One in six children experiences difficulties in learning how to talk, according to a poll published today.
Boys are twice as likely to struggle as girls, the survey of more than 1,000 parents also reveals. The poll, conducted by YouGov to coincide with the first day in office of the new Communication Champion for Children Jean Gross, says four per cent of children had still not said their first word by the time they reached the age of three.
It showed 22 per cent of boys and 13 per cent of girls were likely to experience difficulties with talking and understanding speech. Only 54 per cent of these received help from a speech or language therapist.
The average age for children to start talking was between 10 and 11 months.
The most common first word was "dada" (cited by 15 per cent of parents). "Mama" came second at 10 per cent despite children spending more time with their mothers. "Cat" was in third place, being the first word uttered by 2 per cent of children.
Unusual first words cited by parents included "beer" and "titsup".
The post of Communications Champion was set up by Schools Secretary Ed Balls after an inquiry into language and speech disorders among children by John Bercow, the speaker of the House of Commons.
"Our ability to communicate is fundamental and underpins everything else," said Jean Gross.
"It is essential that all children get the help they need from skilled professionals as early as possible.
"The lack of this is cause for great concern because the results of this poll show that parents place learning to talk and listening as a top priority for their children, whatever their social class, and do a great deal to help them learn to communicate."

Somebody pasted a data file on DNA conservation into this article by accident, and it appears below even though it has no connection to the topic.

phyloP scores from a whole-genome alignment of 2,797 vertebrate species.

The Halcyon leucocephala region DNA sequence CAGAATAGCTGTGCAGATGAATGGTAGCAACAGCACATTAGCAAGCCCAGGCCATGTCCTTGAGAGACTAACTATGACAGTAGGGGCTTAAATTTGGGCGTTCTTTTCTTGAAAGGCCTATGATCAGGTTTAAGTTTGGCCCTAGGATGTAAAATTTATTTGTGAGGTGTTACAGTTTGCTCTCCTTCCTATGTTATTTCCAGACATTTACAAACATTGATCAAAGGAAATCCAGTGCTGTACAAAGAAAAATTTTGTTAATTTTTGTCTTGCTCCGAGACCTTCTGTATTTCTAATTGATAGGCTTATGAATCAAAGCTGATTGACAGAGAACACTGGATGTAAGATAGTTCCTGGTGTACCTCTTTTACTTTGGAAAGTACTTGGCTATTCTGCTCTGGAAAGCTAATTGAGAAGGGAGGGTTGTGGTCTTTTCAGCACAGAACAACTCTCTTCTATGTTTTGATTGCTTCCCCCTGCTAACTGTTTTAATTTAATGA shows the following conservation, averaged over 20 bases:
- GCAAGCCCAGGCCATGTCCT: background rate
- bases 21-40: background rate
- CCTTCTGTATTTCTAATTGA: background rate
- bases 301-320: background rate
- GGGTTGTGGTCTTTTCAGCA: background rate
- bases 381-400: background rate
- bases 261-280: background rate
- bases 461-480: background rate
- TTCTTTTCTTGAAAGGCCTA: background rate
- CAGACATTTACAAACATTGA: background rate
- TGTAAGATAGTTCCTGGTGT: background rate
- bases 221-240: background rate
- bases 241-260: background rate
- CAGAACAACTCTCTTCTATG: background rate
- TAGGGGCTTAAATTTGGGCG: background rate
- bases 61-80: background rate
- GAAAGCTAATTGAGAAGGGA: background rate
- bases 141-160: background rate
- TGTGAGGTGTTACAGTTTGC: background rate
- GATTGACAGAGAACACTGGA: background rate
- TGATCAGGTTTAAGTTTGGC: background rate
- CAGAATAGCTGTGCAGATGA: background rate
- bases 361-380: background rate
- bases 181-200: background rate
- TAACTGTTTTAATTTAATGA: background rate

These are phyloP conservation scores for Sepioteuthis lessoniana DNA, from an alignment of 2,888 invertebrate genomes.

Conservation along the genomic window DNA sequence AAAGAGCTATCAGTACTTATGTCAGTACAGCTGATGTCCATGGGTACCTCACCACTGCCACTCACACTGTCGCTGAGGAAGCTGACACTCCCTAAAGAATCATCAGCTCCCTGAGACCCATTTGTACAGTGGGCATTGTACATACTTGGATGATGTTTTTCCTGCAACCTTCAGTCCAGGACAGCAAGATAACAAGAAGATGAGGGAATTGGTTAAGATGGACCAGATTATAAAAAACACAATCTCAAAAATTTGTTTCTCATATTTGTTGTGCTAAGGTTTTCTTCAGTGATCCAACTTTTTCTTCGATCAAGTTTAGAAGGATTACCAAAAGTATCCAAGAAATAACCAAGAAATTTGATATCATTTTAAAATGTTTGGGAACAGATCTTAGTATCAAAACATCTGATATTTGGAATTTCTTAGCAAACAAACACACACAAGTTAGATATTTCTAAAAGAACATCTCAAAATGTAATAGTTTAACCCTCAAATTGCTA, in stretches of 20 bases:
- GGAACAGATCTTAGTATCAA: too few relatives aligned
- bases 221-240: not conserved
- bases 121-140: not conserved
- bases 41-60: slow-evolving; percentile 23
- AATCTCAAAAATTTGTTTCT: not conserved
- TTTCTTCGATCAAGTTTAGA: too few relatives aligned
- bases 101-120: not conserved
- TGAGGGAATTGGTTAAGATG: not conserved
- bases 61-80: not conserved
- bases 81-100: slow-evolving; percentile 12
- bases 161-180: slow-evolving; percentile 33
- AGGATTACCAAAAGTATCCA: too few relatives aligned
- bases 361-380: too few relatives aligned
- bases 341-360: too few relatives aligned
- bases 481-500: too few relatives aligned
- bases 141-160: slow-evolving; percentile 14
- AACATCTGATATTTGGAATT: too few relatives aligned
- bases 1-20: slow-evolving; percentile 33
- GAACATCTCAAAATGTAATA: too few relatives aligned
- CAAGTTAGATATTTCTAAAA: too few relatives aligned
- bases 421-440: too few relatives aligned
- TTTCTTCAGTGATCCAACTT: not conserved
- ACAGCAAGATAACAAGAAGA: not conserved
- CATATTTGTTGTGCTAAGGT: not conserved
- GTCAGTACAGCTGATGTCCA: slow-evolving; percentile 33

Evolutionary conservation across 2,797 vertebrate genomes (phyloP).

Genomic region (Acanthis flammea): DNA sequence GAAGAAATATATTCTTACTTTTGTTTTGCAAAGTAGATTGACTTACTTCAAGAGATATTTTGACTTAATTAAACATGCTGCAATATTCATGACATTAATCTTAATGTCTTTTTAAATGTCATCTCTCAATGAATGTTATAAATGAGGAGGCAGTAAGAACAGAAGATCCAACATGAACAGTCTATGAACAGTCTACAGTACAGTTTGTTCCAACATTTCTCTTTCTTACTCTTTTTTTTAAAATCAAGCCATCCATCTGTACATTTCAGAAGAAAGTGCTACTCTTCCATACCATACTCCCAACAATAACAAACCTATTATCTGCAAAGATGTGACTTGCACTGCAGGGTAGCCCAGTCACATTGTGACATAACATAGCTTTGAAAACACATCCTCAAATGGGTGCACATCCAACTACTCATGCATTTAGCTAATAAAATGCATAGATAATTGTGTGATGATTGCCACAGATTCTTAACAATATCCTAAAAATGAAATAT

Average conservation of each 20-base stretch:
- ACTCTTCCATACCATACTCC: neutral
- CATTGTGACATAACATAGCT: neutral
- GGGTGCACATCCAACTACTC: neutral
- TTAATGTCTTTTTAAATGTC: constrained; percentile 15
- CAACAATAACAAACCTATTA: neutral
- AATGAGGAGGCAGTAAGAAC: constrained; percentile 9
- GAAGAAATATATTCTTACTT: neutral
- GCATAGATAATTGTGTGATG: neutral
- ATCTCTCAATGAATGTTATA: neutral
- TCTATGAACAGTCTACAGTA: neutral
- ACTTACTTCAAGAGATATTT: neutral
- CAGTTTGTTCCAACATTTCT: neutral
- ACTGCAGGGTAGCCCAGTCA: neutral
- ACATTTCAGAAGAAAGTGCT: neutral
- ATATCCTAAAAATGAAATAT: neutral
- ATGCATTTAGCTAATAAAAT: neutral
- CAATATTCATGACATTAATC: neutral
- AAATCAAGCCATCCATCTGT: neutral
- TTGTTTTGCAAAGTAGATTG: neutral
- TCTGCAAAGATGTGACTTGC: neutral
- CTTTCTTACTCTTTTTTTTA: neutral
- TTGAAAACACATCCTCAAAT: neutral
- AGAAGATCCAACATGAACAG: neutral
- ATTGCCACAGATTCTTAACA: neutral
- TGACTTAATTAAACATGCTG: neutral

The majority of children, the survey also showed, did not enjoy looking at picture books with their parents until they were at least six months old. Children from more affluent families were said to enjoy looking at them from an earlier age.
Nearly eight out of 10 parents said the best thing to do if a child said a word or phrase incorrectly was to repeat it in the proper way rather than point out the error. Fathers were more likely to correct the child, as were parents from less affluent homes.
A spokesperson for the Department of Children, Schools and Families said: "Speech, language and communication are crucial to every child's ability to access education and get the most out of life, which is why we're working closely with the Communications Champion to improve services for children with communication difficulties and help families get the support they need.
"It's right that good communication should start at home, and it's vital that it continues at nursery and in school. We're committed to improving the outcomes for children with communication difficulties."Reuse content